• "If you had a Jewish friend who wanted to know if Jesus might be the expectant [sic] Messiah, which book [of the Gospels] would you give him?"
  • "Compose an explanation of who Jesus is for someone who has never heard of Him."  
  • "Why is it hard for a non-Christian to understand things about God?"
  • "What is Jesus Christ's relationship to God, to creation, and to you?"
  • "Who, according to Jesus, is the father of the Jews? The devil."

That expose led Florida officials to yank those classes and revamp the curricula.

But more than a decade later, similar problems persist, as the Texas Freedom Network documented in a January report that found classes designed more to evangelize students to a literalist, fundamentalist view of the Bible rather than to teach about its role in literature and history. Included in the lesson plans examined by TFN were characterizations of Judaism as a flawed and incomplete religion, Christian-nation approaches to US history, and material “explaining” racial origins via the sons of Noah.

Are Arkansas legislators and education officials prepared to invest in the development of curricula, the training of educators, and meaningful oversight into how the classes are taught?

PFAW Foundation

Election Protection: Our Broken Voting System and How to Repair It

“Although the time in our history has passed when certain Americans were excluded by force of law from electoral participation, endemic yet solvable problems continue to plague our system of elections and prevent too many eligible voters from fully participating in our democracy.”
PFAW Foundation

John Kerry Identifies ‘Deluge of Money’ as Threat To U.S. Democracy in Farewell Speech

In his farewell address to the Senate today, newly confirmed Secretary of State John Kerry highlighted three causes of what he called a “dangerous but reversible” decline in our country’s democracy: “the decline of comity, the deluge of money, and the disregard for facts.”

A deluge of money in our democracy, indeed – and often outside, secret money at that.  Twenty one state-by-state reports released this month by People For the American Way Foundation and U.S. PIRG analyzing spending totals from Super PACs, dark money groups, and out-of-state spending in 2012 down-ballot federal races found that on average, a majority of outside election money in these states came from Super PACs.  And in every case, a vast majority came from organizations registered outside of the state.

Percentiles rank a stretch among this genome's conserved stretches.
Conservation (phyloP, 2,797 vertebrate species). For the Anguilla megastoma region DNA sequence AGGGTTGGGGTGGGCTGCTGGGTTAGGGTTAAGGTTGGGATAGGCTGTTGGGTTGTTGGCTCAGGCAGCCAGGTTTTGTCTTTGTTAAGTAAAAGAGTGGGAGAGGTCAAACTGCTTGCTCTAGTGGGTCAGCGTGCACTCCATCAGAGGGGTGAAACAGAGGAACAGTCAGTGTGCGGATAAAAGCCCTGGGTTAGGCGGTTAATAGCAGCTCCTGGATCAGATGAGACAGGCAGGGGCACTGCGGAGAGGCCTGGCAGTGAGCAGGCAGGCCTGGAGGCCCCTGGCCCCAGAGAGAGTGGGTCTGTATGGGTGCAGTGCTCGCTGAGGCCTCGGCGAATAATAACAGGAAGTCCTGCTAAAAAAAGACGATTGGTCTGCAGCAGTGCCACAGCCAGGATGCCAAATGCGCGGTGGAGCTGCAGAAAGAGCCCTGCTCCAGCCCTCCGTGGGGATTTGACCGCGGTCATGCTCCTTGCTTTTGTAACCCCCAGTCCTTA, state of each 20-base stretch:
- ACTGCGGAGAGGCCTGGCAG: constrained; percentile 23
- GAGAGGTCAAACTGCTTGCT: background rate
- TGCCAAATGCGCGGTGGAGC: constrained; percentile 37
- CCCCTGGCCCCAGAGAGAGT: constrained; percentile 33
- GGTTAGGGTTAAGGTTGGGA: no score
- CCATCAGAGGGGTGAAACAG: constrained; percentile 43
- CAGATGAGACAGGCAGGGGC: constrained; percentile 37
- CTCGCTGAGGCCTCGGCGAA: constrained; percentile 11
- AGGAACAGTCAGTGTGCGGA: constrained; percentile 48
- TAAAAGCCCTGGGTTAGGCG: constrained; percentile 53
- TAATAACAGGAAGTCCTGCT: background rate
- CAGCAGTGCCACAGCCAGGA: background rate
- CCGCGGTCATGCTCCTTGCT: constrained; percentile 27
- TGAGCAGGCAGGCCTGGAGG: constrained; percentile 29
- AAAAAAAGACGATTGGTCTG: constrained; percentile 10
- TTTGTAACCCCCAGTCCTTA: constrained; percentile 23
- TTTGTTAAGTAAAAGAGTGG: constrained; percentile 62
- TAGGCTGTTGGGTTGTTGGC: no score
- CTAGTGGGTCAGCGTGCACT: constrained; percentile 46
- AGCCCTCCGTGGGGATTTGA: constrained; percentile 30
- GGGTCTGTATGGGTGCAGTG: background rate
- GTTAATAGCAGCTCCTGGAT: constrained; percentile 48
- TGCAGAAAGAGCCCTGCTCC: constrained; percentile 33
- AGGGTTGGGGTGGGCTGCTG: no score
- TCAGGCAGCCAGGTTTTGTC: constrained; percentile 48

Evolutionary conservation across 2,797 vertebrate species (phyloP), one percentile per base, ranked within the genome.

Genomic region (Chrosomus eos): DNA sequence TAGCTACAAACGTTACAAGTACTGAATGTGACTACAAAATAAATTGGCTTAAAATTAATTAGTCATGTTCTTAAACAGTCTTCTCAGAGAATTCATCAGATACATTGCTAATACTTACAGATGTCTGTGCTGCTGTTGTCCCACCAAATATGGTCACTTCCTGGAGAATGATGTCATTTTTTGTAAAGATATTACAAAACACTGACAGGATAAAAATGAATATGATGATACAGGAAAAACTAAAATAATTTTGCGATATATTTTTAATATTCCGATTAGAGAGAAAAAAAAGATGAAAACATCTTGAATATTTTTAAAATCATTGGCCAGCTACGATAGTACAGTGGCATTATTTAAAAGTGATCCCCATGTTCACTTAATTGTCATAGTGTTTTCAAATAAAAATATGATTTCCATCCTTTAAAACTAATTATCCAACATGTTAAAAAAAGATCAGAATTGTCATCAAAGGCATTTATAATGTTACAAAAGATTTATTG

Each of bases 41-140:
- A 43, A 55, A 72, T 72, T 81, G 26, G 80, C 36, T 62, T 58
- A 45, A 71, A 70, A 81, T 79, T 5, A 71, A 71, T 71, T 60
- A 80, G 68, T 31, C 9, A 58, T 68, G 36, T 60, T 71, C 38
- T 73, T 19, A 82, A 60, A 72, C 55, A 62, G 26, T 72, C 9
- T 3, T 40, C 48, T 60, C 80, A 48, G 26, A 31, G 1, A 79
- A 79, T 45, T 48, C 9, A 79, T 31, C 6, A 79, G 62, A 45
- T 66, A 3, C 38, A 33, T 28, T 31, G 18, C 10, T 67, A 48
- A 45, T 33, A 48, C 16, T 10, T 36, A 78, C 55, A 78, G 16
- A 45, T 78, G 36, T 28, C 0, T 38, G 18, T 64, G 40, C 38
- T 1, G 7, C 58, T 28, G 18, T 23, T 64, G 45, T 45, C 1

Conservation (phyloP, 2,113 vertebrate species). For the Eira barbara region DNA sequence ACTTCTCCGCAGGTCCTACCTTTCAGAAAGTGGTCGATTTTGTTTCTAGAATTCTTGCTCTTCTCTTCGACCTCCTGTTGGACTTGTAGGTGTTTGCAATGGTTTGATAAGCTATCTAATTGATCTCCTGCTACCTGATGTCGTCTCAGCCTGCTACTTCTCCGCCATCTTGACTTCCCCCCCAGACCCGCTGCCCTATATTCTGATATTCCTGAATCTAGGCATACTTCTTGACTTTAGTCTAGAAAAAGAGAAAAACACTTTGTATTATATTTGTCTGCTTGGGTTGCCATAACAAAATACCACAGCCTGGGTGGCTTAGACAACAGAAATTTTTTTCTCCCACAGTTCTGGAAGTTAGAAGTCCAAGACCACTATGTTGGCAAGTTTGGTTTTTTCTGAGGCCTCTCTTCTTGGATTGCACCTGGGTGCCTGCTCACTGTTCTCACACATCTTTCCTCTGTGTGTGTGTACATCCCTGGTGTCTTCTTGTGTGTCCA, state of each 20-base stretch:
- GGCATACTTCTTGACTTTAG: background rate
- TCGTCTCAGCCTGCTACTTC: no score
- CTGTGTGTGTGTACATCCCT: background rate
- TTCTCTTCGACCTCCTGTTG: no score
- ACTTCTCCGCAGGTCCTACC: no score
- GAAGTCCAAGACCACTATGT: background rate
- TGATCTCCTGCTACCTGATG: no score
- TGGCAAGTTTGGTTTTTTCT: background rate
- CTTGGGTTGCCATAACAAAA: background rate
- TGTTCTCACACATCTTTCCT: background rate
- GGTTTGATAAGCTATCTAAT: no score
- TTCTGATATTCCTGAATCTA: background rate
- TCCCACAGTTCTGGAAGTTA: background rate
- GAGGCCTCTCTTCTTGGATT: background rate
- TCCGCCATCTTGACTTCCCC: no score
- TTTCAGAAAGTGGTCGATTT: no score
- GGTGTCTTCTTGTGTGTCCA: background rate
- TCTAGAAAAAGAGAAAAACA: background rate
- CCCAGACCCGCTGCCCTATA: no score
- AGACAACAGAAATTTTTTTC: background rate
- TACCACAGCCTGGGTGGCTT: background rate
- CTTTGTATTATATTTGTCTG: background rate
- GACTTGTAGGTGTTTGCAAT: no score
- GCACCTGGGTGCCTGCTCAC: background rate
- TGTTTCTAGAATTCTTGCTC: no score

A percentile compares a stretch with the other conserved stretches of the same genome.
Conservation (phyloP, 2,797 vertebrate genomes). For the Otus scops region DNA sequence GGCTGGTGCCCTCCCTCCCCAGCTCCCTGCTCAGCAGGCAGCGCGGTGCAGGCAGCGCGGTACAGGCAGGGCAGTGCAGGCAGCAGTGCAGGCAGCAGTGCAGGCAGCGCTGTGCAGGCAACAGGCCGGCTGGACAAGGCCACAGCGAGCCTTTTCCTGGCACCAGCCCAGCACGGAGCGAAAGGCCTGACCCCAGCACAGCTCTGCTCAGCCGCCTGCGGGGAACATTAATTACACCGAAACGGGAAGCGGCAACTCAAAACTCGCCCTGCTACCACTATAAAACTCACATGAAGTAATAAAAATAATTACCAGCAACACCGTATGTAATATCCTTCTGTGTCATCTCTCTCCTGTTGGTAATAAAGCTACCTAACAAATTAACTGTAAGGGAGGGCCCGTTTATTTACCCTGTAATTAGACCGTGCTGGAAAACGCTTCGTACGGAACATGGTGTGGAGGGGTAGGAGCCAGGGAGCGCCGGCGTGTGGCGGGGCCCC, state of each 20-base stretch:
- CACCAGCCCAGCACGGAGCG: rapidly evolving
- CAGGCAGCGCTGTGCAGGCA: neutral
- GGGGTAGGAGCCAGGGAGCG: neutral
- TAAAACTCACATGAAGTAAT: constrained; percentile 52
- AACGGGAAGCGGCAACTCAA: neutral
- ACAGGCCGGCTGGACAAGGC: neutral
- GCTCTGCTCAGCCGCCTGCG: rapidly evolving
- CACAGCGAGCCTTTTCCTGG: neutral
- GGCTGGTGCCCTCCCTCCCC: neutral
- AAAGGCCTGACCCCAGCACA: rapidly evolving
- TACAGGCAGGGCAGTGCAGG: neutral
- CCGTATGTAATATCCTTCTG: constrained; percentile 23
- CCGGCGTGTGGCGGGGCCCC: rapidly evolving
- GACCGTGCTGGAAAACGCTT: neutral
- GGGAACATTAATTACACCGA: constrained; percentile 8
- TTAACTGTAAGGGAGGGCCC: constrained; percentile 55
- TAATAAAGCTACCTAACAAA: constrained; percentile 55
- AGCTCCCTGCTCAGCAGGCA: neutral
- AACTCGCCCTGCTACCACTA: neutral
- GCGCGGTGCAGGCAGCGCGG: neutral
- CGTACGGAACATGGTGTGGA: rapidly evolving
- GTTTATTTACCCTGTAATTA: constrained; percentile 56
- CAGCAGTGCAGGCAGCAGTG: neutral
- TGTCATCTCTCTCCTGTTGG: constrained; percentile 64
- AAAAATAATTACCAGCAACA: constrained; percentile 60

John Kerry was right to draw attention to the dangerous influence of money on our democracy.  When big money overwhelms our political system, it is hard to hear the individual voices of everyday Americans.

PFAW Foundation

PFAWF’s Young People For Program Welcomes More Than 115 Student Leaders at Annual Summit

This weekend People For the American Way Foundation’s Young People For Program held its 2013 National Summit in Washington, DC.  Attended by 117 young leaders from 64 different universities, this year’s Summit – “Creating Change that Lasts” – was a smashing success. 

Student leaders attended workshops on topics ranging from budgeting to media outreach to succession planning. In addition to the 2013 student leaders, nearly fifty alumni from past years returned to support the weekend’s events.  Presidential Medal of Freedom award recipient Dolores Huerta, women's rights advocate Sandra Fluke, and associate director of the White House Office of Public Engagement Ronnie Cho all joined as guest speakers.
 

PFAW Foundation

PFAW Foundation Submits Amicus Brief in Critical Voting Rights Case

Yesterday, People For the American Way Foundation , on behalf of its Young People For program, joined with Demos and several other civil rights groups to submit an amicus brief to the Supreme Court urging it to reject a new requirement in Arizona that requires people to show certain documents proving citizenship when they register to vote. As Demos explains in its press release about the brief, this requirement could severely hamper grassroots voter registration efforts: